Tyrone’s 2011 All-Ireland quarter-final defeat to Dublin is burned into my memory - for me, defeats always were.

But it wasn’t the result that stays with me from that game as much as the ordeal I had trying to mark Paul Flynn.

Whenever we looked like scoring or putting the ball wide, he was already on the move and making himself available for a Stephen Cluxton kick-out.

Back then, football was a different game and when the ball went dead it meant you had a chance to stop and catch your breath. Dublin, Flynn and Cluxton were in the process of changing that. Whenever the ball went dead, Flynn came alive.

Cluxton is brilliant, but he’s not infallible and sometimes under pressure he cracks

I don’t recall it was something that we talked about in the build-up to the game and it caught me by surprise. I’d be slowing down from a sprint to a jog, looking to catch my breath, I’d look around for Flynn and start panicking because I couldn’t see him - that’s one of your worst nightmares as a back.

He was already off, 20 yards away, making a run and offering himself as a target for his goalkeeper. By the end of that game I was mentally as much as physically exhausted because it’s so draining trying to stay switched on the whole time and mark a player like Flynn, who never stopped moving.

Football, of course, has changed a lot in recent years and Dublin’s movement will come as no surprise to anyone - least of all Mayo in Sunday’s All-Ireland final.

But this still serves to illustrate just how difficult Dublin are to play against. Stephen Cluxton is one of the greatest goalkeepers and one of the greatest players we’ve had in the game - any team would love to have him and he deserves all the praise he has received.

Cluxton is deadly accurate off the tee

His outfield team-mates deserve just as much though because they help to make him look so good by making those runs, never standing still and always being available as a kick-out option.

My old team-mate Sean Cavanagh made his Sunday Game debut at the weekend, which was great to see, and he said that he felt Mayo should stand off Cluxton and concede the Dublin kick-out. Sean knows his football, but I have to say I disagree with him about this.

You can’t push up on Dublin for the full 70-minutes of a Championship game because it’s simply impossible - it’s just too draining. Normally, you’d never come away from a game feeling as tired as you would after a tough, physical training session when you’d hardly be fit to lift your legs.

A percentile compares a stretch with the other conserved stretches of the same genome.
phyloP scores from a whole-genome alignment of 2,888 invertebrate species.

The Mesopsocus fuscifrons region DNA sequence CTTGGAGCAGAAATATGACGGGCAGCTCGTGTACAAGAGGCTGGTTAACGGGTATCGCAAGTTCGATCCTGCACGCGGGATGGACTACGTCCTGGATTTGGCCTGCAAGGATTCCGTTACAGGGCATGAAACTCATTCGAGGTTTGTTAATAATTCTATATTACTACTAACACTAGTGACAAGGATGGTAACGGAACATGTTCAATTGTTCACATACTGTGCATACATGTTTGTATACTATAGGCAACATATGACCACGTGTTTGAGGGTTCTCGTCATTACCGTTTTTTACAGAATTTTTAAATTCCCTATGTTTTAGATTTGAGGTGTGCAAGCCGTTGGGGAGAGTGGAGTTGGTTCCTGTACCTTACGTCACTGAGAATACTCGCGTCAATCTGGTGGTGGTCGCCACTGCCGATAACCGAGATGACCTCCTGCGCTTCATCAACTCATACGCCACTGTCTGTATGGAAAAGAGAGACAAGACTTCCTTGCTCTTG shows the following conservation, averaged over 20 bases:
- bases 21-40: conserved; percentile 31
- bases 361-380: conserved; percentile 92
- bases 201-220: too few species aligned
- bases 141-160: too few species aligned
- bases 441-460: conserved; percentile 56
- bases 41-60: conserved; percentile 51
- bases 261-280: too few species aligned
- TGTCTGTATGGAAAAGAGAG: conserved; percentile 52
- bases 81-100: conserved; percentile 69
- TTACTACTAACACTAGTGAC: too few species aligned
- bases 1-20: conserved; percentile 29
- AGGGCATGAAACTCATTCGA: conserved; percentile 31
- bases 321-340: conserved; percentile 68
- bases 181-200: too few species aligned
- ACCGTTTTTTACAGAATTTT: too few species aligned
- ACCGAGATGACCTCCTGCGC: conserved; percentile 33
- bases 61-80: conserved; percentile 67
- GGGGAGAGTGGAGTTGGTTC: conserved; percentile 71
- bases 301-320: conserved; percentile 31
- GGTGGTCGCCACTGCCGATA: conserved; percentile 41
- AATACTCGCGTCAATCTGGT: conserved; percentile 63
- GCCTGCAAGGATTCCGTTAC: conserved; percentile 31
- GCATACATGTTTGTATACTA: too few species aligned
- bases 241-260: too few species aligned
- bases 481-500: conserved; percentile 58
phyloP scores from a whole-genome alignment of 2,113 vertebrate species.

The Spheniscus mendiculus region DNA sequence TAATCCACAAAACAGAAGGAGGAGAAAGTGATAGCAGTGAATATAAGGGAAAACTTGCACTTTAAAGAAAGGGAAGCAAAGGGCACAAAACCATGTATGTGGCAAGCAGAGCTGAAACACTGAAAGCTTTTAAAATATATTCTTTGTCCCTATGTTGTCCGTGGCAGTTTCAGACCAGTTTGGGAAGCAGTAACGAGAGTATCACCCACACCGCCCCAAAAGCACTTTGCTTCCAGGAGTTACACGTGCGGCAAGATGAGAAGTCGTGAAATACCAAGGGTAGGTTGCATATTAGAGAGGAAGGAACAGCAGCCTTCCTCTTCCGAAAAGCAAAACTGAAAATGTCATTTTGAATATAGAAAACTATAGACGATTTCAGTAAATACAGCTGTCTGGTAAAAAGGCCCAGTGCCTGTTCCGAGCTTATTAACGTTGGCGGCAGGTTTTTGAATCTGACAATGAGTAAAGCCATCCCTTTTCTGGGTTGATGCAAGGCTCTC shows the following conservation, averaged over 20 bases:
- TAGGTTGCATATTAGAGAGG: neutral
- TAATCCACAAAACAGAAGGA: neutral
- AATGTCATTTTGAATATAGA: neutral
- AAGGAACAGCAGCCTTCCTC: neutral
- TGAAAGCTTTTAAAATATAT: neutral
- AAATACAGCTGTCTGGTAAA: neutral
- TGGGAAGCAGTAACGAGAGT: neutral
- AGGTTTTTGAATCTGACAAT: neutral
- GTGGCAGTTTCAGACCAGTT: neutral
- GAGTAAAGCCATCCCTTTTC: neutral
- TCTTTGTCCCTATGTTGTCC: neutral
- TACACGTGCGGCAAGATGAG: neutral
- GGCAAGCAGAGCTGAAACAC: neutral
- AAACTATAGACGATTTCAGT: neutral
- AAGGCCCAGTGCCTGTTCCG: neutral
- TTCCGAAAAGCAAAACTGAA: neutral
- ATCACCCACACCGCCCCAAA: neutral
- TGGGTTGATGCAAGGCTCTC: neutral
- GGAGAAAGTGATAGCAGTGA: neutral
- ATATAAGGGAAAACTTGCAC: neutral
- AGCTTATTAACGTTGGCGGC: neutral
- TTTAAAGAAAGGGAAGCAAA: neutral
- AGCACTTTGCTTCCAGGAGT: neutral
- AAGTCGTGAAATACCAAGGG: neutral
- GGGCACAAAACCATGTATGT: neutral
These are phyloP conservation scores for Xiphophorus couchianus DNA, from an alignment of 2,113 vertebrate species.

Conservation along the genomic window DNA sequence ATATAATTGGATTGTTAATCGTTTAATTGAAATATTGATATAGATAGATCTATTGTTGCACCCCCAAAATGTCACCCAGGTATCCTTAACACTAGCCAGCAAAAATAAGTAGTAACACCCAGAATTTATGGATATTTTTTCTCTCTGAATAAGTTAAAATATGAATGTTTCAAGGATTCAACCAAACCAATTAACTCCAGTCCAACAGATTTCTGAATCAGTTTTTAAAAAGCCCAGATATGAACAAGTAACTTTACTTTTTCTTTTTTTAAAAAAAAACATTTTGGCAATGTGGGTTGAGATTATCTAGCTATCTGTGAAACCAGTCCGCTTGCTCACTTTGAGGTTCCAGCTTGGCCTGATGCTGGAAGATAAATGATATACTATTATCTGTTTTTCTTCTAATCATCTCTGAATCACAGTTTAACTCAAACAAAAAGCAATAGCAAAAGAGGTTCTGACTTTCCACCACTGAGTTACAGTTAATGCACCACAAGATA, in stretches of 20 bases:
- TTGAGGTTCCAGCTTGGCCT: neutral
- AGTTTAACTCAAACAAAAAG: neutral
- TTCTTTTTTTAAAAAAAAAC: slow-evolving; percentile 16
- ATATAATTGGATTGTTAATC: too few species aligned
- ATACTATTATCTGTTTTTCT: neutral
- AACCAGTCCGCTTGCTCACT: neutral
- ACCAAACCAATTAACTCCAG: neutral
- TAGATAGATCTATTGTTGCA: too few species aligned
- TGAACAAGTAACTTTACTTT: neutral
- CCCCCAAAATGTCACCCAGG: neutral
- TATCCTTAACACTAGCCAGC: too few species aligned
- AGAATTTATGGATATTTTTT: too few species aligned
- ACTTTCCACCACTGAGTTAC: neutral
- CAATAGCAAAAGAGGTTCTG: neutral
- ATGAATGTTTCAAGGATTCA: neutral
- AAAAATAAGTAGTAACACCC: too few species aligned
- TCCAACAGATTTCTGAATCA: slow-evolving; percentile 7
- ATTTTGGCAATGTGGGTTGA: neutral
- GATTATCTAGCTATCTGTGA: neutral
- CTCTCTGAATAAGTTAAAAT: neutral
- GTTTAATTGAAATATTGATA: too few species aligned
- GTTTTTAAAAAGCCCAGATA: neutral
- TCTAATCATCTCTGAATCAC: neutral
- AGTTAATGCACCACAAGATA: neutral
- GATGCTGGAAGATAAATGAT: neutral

But against the Dubs, when you have to be switched on from the first whistle to last, it’s draining and you come off exhausted.

If you try to put the squeeze on Cluxton’s kick-outs every time, go man-for-man, you’ll burn out. The turn-around from ball going dead to ball coming back into play, and he’s practically got a football in his hand as another goes over his cross-bar, is so quick.

Mayo will want to see ball in the air

So what Mayo have to do is go man-for-man for five minutes, and then drop a little for the next five - but not concede the kick-out. They need to make him kick the ball over someone’s head - it’ll most likely find it’s target, but some sort of question at least has to be asked.

When they’re not pressing they have to go zonal, which is to say, have two players split three Dublin men, have someone like Seamus O’Shea on the 45 waiting, ready to sprint back to cover his full-back line if Cluxton does get his kick away.

There aren’t many teams fit to put the squeeze on Cluxton so most of the teams that Dublin have played this year have sat off and tried to play defensively - and it simply didn’t work. If you allow Dublin cheap possession, they’ll have the ball 65 per cent of the game and they’ll kill you.

We thought Tyrone had the defensive set-up to test them, but conceding two thirds of possession meant Dublin were just able to pick it to pieces.

Mayo manager Stephen Rochford

Kerry, think last year, and Mayo, particularly in the 2015 drawn All-Ireland semi-final, are the only teams in recent years that have troubled Cluxton’s kick-outs. He’s brilliant, but he’s not infallible and sometimes under pressure he cracks. This gives opponents a chink of light.

I expect Dublin to win, but I can see ways that Mayo can get their hands on Sam Maguire.

They will want to turn up the intensity to the maximum, isolate Dublin defenders, run at them one-on-one and get them turned. They will want every ball to be a contest and they won’t want anyone in a blue jersey to have the space to even breathe.

Stephen Rochford is also an innovative thinker. It doesn’t always work out, but he’s willing to try new things and that’s to be admired. Aidan O’Shea won’t feature at full-back on Sunday, so maybe it’s time to try him for a few spells at full-forward.

If Mayo don’t just revert to lazy, big balls in on top of him, as they have in the past, this could work. Dublin would be forced to drop an extra man back in front of him and this would allow more space for Andy Moran and Cillian O’Connor to run in to.

Ultimately, I think this will be a tight game and coming down the stretch Dublin have more options when they are looking for that crucial score or to force that match-winning free.